If you’re new to clay shooting, the different shotgun sports can be difficult to grasp. Time and time again I hear any form of clay shooting referred to as “skeet”. However, skeet is just one of several sports that shooters can compete in or shoot recreationally. The three biggest shotgun sports are trap, skeet, and sporting clays. There are several variations to each sport, so let’s take a look at the basics of each:
In American trap, the field is set with five stations in a slight semi-circle that lays 16 yards from the trap house. The house is a partially underground “bunker” that houses the trap that throws 4 1/4 inch clays away from the shooter at a vertical angle at a speed of about 42 mph. The clays are thrown in random directions to simulate bird hunting.
Shooters will alternate shooting single and report pair shots until all shooters have shot five targets at their station. They will then rotate stations until a total of 25 rounds have been shot.
Unlike trap, skeet includes a variety of crossing target angles. The skeet field is designed similar to that of a trap field but with eight shooting stations and two trap houses. Seven of the stations are arranged in a semi-circle between the two trap houses while one station sits directly between them. The high house lays on the left side of the field about 10 feet from the ground, and throws clays at a slight vertical angle towards the center of the field. The low house sits on the right side about 3-1/2 feet from the ground and throws clays at a much wider angle towards the center of the field.
Groups of up to five shooters will shoot each station around the semi-circle and end at the center station. Shooters will take 17 shots as singles and eight as doubles. The shooting sequence is as follows:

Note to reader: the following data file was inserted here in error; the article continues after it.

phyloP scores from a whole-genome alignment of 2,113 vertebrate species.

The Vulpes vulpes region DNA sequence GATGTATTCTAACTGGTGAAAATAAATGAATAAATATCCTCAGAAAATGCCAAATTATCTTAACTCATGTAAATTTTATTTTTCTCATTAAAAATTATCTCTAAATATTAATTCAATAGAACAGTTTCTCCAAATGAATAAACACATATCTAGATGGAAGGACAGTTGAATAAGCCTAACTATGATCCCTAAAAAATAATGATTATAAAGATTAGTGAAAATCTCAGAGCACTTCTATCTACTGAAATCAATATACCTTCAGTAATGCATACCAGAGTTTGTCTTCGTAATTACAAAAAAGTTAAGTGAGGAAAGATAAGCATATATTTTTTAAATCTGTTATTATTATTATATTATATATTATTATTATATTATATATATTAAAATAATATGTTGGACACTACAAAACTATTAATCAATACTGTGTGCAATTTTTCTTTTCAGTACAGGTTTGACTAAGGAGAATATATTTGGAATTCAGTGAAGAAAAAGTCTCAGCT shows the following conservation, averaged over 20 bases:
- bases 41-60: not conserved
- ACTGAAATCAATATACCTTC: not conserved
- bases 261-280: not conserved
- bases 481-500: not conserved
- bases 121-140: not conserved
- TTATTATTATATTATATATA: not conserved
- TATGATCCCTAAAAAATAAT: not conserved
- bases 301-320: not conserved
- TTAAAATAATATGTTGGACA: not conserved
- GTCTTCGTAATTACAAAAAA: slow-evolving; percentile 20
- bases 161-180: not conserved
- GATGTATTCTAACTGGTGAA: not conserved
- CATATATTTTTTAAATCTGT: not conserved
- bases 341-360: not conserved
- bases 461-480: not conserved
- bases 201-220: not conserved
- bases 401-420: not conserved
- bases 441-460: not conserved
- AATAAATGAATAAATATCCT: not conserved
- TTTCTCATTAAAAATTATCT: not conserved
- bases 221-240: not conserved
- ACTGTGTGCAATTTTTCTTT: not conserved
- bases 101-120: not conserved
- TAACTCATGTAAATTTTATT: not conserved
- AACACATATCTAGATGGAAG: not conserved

Stations 1 and 2: High house single; Low house single; High house/Low house pair
Stations 3, 4, and 5: High house single; Low house single
Stations 6 and 7: High house single; Low house single; Low house/High house pair
Station 8: High house single; Low house single
If the shooter misses a shot, it is repeated immediately and is called an option. If the shooter completes the sequence with no misses during the round, the last or 25th target is shot at low house 8.
Sporting clays is often referred to as “shotgun golf” and is the most accurate at simulating bird hunting. In sporting clays, targets are thrown at a variety of angles, distances, and speeds. There are also different sizes of clays to simulate different types of game from ducks to pheasants to even rabbits. On top of that, the number and types of shots taken also vary. That means every course is different which is half the fun! In sporting clays, shooters compete in squads of two to six shooters and travel among 10 to 15 stations.